There is a fairly old Turkish song I listen to from time to time entitled “Yalan” – or Lies. In the song, the singer keep repeating the words:
“Yalan başkası yalan. Dünyada ölümden başkası yalan.”
Lies, it’s all lies. In the world anything but death is a lie.
I find comfort in this song, because at times I find it to be fairly true. Like countless others, as a gay man who’s been in the closet ever since he turned 13, telling lies is a daily routine.
We lie to our parents, nodding our heads when they go on and on about our wedding and the grandchildren to come. We lie to our distant family and friends, pretending to actually find that big breasted woman who passed by attractive when in fact we were too busy noticing the guy with the handsome face standing next to her. We finally lie to ourselves, telling ourselves that it’ll get better if we just stay the course and take things a day at a time, as if by some miracle our parents’ homophobic ideals will just wash away.
Yes, as closeted gay men, we have become the masters of lying, taking each lie and plastering it into the masks which we wear to please others. Each one a different shape, formed from different circumstances. Each one colored by our creativity, held together by the dried blood shed from the hurtful things we hear on a weekly basis. Then, a smile carefully carved into each mask, as to not give away the true expression underneath.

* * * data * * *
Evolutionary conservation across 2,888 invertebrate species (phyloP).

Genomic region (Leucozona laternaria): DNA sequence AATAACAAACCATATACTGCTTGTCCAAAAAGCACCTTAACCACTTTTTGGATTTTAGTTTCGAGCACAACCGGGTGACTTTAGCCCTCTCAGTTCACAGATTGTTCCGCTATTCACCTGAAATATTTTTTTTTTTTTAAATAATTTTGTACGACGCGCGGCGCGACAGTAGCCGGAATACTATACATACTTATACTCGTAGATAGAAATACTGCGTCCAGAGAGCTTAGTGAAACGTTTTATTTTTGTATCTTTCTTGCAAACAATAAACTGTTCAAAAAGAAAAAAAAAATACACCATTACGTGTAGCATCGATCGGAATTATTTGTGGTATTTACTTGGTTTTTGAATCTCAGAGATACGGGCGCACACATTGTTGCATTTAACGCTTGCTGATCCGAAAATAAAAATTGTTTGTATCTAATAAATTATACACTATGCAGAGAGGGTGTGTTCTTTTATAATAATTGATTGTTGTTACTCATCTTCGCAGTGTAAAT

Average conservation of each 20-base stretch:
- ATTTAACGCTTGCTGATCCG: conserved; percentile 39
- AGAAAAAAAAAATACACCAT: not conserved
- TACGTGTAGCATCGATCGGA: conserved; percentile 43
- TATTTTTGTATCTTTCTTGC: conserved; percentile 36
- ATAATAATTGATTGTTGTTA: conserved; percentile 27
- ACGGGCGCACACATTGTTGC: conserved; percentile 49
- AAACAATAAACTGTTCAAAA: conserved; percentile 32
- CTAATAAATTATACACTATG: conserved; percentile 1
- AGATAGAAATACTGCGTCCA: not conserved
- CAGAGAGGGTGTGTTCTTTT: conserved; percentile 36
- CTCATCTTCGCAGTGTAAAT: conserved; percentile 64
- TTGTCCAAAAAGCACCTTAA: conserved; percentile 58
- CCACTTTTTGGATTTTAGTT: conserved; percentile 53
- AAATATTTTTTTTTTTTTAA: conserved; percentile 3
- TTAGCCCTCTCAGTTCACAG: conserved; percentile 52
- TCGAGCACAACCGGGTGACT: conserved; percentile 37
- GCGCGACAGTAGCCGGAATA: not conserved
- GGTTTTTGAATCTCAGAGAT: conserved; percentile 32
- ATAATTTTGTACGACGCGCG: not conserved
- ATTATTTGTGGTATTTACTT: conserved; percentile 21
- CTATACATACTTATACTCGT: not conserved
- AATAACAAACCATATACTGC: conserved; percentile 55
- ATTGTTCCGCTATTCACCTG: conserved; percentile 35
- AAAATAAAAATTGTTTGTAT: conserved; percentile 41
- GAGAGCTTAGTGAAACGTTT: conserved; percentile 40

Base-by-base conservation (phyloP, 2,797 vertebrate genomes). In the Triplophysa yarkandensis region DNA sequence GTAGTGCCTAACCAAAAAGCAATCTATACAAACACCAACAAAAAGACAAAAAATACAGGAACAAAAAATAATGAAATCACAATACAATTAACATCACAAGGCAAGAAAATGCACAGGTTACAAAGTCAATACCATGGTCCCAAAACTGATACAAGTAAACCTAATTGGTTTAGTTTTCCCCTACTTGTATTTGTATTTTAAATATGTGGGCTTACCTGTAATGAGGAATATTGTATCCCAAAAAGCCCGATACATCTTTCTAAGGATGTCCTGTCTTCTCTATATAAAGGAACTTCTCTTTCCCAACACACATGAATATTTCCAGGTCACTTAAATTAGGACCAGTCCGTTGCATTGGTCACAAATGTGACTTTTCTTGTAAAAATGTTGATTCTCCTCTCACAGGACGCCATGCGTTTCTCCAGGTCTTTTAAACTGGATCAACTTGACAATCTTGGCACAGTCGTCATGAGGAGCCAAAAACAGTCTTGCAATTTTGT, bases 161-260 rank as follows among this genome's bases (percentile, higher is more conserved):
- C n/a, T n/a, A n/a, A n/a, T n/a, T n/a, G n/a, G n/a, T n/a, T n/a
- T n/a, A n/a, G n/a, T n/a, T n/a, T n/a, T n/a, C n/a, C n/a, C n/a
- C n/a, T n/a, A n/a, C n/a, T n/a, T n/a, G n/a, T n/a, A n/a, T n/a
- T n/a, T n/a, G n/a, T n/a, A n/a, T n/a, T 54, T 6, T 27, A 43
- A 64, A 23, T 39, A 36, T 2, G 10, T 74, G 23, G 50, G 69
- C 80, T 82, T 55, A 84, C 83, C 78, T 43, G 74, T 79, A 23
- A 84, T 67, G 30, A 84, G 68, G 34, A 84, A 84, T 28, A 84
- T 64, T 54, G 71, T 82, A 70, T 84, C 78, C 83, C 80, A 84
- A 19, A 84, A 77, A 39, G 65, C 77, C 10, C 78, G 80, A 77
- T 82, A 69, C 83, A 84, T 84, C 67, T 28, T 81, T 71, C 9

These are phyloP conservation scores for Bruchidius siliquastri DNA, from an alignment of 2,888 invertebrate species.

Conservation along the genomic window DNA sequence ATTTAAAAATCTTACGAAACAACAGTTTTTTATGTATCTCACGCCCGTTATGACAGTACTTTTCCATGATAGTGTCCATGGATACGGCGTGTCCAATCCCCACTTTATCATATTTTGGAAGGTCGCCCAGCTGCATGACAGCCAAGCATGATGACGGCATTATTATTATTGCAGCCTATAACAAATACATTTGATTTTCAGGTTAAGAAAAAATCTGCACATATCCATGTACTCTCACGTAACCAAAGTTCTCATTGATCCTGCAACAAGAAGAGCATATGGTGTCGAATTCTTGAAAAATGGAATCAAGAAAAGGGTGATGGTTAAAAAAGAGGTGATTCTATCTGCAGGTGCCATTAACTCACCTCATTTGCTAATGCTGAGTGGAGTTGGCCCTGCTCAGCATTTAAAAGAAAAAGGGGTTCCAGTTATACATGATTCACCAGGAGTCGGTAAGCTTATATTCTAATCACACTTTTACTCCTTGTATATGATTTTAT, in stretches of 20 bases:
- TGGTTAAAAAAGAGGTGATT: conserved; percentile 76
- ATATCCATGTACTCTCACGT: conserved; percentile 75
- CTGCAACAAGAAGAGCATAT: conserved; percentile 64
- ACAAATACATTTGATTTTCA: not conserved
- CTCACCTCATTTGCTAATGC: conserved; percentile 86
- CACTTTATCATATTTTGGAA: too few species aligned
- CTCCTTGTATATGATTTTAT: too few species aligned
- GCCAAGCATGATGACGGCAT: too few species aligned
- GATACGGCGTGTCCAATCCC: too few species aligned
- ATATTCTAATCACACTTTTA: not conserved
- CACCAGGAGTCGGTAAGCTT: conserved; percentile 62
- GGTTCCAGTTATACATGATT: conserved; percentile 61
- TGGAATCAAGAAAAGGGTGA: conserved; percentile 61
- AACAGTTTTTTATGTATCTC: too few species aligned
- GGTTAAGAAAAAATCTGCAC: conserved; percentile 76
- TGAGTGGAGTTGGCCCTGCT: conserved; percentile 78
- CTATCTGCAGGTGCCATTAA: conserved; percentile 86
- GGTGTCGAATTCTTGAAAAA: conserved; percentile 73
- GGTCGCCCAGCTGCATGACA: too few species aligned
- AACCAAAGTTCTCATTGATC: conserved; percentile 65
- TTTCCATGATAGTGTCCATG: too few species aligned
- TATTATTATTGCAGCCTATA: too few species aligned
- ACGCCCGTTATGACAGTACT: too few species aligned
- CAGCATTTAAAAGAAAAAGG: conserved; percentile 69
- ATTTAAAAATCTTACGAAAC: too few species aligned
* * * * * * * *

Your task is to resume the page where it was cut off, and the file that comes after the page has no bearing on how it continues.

Sometimes I’m startled by how good of a liar I’ve become, far from that innocent young boy who shared his first kiss with his best friend. It’s almost as if I’m losing track of where the masks end and where my true face begins, and it’s terrifying.
I wish I could tear all the masks I’ve so carefully crafted to bits and pieces, burn them to ashes, and finally show my face to the world, the whole world, not just to the selective accepting few. There are many who have, mostly white men coming from liberal backgrounds, or others that have just put aside their families and homophobic friends and started anew.
The reality is, however, that at the end of the day, I’m neither from an accepting family, nor do I have the strength or will power to throw my family and friends away. So I keep on wearing the masks that society has forced me to create.
I can only hope that I’m not buried with them…